One of the first abstract painters in Maine

A story by William Manning from 1950-2018

William Manning talked about growing up in Lewiston, and the influence of fellow Lewiston native Marsden Hartley on his artwork. Manning described how he became an abstract painter, and his work as a teacher and mentor at the Portland School of Art and Concept. Recorded September, 2017.

I was born in Lewiston, Maine and have lived in Maine all my life. As a child, I had polio, and spent about two years in the hospital. I drew and made art to keep myself busy, and this is where I started my art career.

I attended the Portland School of Art (now Maine College of Art) where I started painting in 1954. I later taught there for 10 years. I was fired in 1967 for what was considered a radical philosophy in teaching and painting. In 1968 I was co-founder of Concept, a School of Visual Studies, in Portland. The school lasted for five years, and many of the students I taught became recognized artists in New York and elsewhere.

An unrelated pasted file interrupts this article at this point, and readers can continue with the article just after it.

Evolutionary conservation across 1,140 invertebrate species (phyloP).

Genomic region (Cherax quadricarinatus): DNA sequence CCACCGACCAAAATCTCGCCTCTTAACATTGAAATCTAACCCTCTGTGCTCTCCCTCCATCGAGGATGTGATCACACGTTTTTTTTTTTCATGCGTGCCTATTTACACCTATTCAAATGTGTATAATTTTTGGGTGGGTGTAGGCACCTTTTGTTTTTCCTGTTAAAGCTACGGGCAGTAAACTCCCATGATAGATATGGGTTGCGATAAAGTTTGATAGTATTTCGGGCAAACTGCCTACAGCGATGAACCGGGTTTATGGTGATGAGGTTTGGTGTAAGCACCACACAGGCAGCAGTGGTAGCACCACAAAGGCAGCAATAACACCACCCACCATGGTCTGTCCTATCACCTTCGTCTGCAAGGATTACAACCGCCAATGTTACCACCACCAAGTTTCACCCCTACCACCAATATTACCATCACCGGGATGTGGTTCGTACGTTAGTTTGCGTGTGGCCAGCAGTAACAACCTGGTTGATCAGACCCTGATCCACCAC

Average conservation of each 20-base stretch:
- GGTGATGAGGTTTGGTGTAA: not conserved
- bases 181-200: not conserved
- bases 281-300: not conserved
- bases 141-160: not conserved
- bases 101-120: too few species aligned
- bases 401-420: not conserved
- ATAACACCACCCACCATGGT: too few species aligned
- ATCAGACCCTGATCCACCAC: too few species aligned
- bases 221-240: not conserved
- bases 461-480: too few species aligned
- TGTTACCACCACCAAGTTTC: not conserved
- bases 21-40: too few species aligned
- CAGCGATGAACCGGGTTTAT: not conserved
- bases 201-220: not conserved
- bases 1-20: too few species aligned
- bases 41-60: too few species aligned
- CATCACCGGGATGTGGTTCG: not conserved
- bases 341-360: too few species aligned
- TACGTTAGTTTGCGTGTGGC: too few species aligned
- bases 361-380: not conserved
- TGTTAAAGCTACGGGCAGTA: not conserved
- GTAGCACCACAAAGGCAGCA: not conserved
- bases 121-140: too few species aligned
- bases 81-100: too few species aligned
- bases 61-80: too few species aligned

I was the first Maine native to paint abstract work (Marsden Hartley did a few abstract paintings around 1917), also the first Maine-born artist to receive a National Endowment for the Arts grant and a MacDowell Fellowship. I live and work in Falmouth.

Below are examples of my paintings.

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